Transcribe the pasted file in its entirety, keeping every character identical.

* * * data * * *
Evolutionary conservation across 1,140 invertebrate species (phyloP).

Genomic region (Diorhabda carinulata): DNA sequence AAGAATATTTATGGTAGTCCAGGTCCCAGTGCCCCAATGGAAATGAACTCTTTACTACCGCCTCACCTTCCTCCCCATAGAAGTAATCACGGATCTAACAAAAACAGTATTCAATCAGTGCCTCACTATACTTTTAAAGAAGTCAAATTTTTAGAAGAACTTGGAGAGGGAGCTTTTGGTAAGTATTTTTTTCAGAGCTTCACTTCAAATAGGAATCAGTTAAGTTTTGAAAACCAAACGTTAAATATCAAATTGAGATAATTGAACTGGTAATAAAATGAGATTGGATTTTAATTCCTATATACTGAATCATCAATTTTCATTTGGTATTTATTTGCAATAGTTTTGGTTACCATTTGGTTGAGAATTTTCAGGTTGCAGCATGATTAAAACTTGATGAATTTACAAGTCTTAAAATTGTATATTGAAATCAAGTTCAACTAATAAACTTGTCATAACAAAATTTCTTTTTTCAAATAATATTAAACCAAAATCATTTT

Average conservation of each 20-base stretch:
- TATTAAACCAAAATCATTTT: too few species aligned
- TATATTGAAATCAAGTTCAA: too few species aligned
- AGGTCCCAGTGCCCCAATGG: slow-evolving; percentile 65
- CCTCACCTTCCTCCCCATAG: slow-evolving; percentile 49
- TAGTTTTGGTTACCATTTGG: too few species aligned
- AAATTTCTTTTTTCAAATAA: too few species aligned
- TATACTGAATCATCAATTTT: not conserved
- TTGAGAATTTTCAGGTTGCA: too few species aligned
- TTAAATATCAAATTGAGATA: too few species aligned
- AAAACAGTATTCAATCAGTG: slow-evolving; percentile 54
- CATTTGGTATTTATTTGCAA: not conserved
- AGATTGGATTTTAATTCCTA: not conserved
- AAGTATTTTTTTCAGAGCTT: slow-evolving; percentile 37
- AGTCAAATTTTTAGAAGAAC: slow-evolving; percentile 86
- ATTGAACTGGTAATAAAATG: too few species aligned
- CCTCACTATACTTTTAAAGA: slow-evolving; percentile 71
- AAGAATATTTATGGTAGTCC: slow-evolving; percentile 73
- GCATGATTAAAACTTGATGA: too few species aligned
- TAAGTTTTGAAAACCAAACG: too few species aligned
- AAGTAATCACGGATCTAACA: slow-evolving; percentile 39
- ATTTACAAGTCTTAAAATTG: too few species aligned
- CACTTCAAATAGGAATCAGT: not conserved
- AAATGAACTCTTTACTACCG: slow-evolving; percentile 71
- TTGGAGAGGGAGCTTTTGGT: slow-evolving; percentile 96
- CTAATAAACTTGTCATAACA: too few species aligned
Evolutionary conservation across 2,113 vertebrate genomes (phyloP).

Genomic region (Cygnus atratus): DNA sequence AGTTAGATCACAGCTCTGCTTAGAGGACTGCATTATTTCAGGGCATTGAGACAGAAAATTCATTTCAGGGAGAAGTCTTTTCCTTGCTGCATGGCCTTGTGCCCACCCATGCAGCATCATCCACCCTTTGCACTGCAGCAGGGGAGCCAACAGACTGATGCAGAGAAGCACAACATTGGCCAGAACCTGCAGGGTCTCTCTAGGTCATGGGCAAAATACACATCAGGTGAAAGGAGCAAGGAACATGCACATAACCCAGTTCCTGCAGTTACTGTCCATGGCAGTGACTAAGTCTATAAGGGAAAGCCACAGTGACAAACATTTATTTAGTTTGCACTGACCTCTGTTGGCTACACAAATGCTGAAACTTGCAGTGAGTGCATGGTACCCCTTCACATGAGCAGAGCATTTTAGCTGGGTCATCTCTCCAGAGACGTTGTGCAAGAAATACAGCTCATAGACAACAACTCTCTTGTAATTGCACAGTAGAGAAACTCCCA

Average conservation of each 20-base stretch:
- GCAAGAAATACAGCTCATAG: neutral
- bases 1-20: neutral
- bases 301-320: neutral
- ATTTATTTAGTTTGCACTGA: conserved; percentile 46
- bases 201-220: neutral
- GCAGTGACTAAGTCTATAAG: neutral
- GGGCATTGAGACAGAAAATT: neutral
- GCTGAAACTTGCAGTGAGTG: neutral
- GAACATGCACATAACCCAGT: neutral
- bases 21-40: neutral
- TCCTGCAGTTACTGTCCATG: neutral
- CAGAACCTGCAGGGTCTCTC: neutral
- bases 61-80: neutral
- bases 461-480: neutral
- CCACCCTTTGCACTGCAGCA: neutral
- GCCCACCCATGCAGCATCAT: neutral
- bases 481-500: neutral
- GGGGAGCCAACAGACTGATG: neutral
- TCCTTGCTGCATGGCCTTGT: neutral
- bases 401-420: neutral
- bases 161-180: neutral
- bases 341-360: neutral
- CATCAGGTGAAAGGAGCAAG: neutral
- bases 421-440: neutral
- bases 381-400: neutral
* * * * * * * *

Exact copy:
Evolutionary conservation across 1,140 invertebrate species (phyloP).

Genomic region (Diorhabda carinulata): DNA sequence AAGAATATTTATGGTAGTCCAGGTCCCAGTGCCCCAATGGAAATGAACTCTTTACTACCGCCTCACCTTCCTCCCCATAGAAGTAATCACGGATCTAACAAAAACAGTATTCAATCAGTGCCTCACTATACTTTTAAAGAAGTCAAATTTTTAGAAGAACTTGGAGAGGGAGCTTTTGGTAAGTATTTTTTTCAGAGCTTCACTTCAAATAGGAATCAGTTAAGTTTTGAAAACCAAACGTTAAATATCAAATTGAGATAATTGAACTGGTAATAAAATGAGATTGGATTTTAATTCCTATATACTGAATCATCAATTTTCATTTGGTATTTATTTGCAATAGTTTTGGTTACCATTTGGTTGAGAATTTTCAGGTTGCAGCATGATTAAAACTTGATGAATTTACAAGTCTTAAAATTGTATATTGAAATCAAGTTCAACTAATAAACTTGTCATAACAAAATTTCTTTTTTCAAATAATATTAAACCAAAATCATTTT

Average conservation of each 20-base stretch:
- TATTAAACCAAAATCATTTT: too few species aligned
- TATATTGAAATCAAGTTCAA: too few species aligned
- AGGTCCCAGTGCCCCAATGG: slow-evolving; percentile 65
- CCTCACCTTCCTCCCCATAG: slow-evolving; percentile 49
- TAGTTTTGGTTACCATTTGG: too few species aligned
- AAATTTCTTTTTTCAAATAA: too few species aligned
- TATACTGAATCATCAATTTT: not conserved
- TTGAGAATTTTCAGGTTGCA: too few species aligned
- TTAAATATCAAATTGAGATA: too few species aligned
- AAAACAGTATTCAATCAGTG: slow-evolving; percentile 54
- CATTTGGTATTTATTTGCAA: not conserved
- AGATTGGATTTTAATTCCTA: not conserved
- AAGTATTTTTTTCAGAGCTT: slow-evolving; percentile 37
- AGTCAAATTTTTAGAAGAAC: slow-evolving; percentile 86
- ATTGAACTGGTAATAAAATG: too few species aligned
- CCTCACTATACTTTTAAAGA: slow-evolving; percentile 71
- AAGAATATTTATGGTAGTCC: slow-evolving; percentile 73
- GCATGATTAAAACTTGATGA: too few species aligned
- TAAGTTTTGAAAACCAAACG: too few species aligned
- AAGTAATCACGGATCTAACA: slow-evolving; percentile 39
- ATTTACAAGTCTTAAAATTG: too few species aligned
- CACTTCAAATAGGAATCAGT: not conserved
- AAATGAACTCTTTACTACCG: slow-evolving; percentile 71
- TTGGAGAGGGAGCTTTTGGT: slow-evolving; percentile 96
- CTAATAAACTTGTCATAACA: too few species aligned
Evolutionary conservation across 2,113 vertebrate genomes (phyloP).

Genomic region (Cygnus atratus): DNA sequence AGTTAGATCACAGCTCTGCTTAGAGGACTGCATTATTTCAGGGCATTGAGACAGAAAATTCATTTCAGGGAGAAGTCTTTTCCTTGCTGCATGGCCTTGTGCCCACCCATGCAGCATCATCCACCCTTTGCACTGCAGCAGGGGAGCCAACAGACTGATGCAGAGAAGCACAACATTGGCCAGAACCTGCAGGGTCTCTCTAGGTCATGGGCAAAATACACATCAGGTGAAAGGAGCAAGGAACATGCACATAACCCAGTTCCTGCAGTTACTGTCCATGGCAGTGACTAAGTCTATAAGGGAAAGCCACAGTGACAAACATTTATTTAGTTTGCACTGACCTCTGTTGGCTACACAAATGCTGAAACTTGCAGTGAGTGCATGGTACCCCTTCACATGAGCAGAGCATTTTAGCTGGGTCATCTCTCCAGAGACGTTGTGCAAGAAATACAGCTCATAGACAACAACTCTCTTGTAATTGCACAGTAGAGAAACTCCCA

Average conservation of each 20-base stretch:
- GCAAGAAATACAGCTCATAG: neutral
- bases 1-20: neutral
- bases 301-320: neutral
- ATTTATTTAGTTTGCACTGA: conserved; percentile 46
- bases 201-220: neutral
- GCAGTGACTAAGTCTATAAG: neutral
- GGGCATTGAGACAGAAAATT: neutral
- GCTGAAACTTGCAGTGAGTG: neutral
- GAACATGCACATAACCCAGT: neutral
- bases 21-40: neutral
- TCCTGCAGTTACTGTCCATG: neutral
- CAGAACCTGCAGGGTCTCTC: neutral
- bases 61-80: neutral
- bases 461-480: neutral
- CCACCCTTTGCACTGCAGCA: neutral
- GCCCACCCATGCAGCATCAT: neutral
- bases 481-500: neutral
- GGGGAGCCAACAGACTGATG: neutral
- TCCTTGCTGCATGGCCTTGT: neutral
- bases 401-420: neutral
- bases 161-180: neutral
- bases 341-360: neutral
- CATCAGGTGAAAGGAGCAAG: neutral
- bases 421-440: neutral
- bases 381-400: neutral